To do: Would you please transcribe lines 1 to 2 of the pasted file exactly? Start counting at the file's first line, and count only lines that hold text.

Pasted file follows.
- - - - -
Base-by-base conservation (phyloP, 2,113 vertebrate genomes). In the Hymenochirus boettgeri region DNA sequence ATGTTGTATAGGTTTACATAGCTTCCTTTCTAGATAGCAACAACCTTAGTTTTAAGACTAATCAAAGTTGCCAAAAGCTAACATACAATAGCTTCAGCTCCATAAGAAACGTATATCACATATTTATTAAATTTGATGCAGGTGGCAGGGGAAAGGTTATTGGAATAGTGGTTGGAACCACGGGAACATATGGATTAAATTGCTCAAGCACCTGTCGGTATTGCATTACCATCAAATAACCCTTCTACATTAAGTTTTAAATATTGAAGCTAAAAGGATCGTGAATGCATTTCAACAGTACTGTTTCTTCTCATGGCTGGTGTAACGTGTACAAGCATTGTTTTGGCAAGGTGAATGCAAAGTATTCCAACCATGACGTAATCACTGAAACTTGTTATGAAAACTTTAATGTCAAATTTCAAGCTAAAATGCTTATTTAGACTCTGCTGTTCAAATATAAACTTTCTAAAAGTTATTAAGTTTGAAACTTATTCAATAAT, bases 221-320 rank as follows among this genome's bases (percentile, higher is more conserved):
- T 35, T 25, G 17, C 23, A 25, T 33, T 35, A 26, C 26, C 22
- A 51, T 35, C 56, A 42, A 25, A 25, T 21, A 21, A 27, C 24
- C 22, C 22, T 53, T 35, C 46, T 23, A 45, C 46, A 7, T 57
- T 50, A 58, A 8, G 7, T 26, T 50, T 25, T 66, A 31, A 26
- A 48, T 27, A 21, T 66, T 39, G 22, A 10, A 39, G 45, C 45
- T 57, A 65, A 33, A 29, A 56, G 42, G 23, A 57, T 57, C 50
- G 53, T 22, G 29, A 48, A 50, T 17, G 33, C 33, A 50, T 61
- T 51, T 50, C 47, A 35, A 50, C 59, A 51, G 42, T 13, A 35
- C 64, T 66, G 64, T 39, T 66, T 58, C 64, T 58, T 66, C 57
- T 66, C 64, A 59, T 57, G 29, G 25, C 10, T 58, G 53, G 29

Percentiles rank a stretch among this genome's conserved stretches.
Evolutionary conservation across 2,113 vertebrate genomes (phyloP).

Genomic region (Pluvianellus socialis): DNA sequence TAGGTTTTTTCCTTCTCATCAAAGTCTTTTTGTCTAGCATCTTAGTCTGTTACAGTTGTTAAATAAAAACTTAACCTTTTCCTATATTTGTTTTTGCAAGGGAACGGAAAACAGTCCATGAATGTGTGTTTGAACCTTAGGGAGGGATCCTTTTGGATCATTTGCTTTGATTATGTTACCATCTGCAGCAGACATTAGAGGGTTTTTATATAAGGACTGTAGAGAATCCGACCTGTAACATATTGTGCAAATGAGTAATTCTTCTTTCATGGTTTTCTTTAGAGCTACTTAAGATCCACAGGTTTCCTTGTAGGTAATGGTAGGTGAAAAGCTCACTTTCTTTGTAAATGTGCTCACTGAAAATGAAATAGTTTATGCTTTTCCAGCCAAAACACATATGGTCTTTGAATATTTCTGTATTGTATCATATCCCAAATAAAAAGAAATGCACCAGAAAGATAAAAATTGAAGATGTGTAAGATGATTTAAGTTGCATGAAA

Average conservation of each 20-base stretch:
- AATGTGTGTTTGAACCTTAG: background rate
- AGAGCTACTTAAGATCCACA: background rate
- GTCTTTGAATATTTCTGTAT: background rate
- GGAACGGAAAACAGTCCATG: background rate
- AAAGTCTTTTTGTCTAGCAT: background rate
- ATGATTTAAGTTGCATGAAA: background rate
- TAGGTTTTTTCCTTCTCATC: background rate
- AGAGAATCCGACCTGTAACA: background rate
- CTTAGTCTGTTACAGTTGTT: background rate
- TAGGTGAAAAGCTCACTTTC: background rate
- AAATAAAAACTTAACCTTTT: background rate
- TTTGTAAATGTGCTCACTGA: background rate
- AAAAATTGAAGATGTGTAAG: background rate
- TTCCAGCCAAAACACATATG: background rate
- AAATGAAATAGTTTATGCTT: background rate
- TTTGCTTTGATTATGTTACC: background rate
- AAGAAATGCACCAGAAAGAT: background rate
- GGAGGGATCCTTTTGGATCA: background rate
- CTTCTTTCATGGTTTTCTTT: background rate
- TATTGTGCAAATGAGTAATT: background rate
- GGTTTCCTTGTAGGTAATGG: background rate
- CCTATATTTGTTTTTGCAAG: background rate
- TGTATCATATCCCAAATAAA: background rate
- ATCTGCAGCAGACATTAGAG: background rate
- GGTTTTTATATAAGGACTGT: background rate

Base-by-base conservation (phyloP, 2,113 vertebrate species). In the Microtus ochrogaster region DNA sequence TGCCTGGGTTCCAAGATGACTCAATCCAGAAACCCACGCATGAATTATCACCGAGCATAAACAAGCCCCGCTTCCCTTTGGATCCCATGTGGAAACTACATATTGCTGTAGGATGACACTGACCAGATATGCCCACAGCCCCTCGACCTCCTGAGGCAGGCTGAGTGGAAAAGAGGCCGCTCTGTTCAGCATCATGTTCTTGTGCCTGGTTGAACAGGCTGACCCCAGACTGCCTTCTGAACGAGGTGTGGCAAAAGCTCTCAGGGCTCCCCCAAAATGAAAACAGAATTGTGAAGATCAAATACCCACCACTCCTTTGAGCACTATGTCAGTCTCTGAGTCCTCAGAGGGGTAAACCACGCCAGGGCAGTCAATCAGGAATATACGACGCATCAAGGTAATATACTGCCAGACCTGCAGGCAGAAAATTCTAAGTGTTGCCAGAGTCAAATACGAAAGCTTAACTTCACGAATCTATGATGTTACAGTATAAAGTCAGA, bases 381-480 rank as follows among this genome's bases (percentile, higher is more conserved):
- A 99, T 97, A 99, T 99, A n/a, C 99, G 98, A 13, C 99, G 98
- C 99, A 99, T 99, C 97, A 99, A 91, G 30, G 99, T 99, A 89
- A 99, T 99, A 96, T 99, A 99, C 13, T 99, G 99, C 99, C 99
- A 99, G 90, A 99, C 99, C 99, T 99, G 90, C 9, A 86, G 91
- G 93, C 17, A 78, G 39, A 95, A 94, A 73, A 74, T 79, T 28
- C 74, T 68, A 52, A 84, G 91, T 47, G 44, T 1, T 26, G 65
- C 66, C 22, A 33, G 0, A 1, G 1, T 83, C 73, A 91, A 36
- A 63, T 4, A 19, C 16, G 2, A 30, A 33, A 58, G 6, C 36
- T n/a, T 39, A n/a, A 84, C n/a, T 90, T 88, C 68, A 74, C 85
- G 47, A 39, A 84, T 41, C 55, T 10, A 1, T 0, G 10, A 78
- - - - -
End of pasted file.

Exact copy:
Base-by-base conservation (phyloP, 2,113 vertebrate genomes). In the Hymenochirus boettgeri region DNA sequence ATGTTGTATAGGTTTACATAGCTTCCTTTCTAGATAGCAACAACCTTAGTTTTAAGACTAATCAAAGTTGCCAAAAGCTAACATACAATAGCTTCAGCTCCATAAGAAACGTATATCACATATTTATTAAATTTGATGCAGGTGGCAGGGGAAAGGTTATTGGAATAGTGGTTGGAACCACGGGAACATATGGATTAAATTGCTCAAGCACCTGTCGGTATTGCATTACCATCAAATAACCCTTCTACATTAAGTTTTAAATATTGAAGCTAAAAGGATCGTGAATGCATTTCAACAGTACTGTTTCTTCTCATGGCTGGTGTAACGTGTACAAGCATTGTTTTGGCAAGGTGAATGCAAAGTATTCCAACCATGACGTAATCACTGAAACTTGTTATGAAAACTTTAATGTCAAATTTCAAGCTAAAATGCTTATTTAGACTCTGCTGTTCAAATATAAACTTTCTAAAAGTTATTAAGTTTGAAACTTATTCAATAAT, bases 221-320 rank as follows among this genome's bases (percentile, higher is more conserved):
- T 35, T 25, G 17, C 23, A 25, T 33, T 35, A 26, C 26, C 22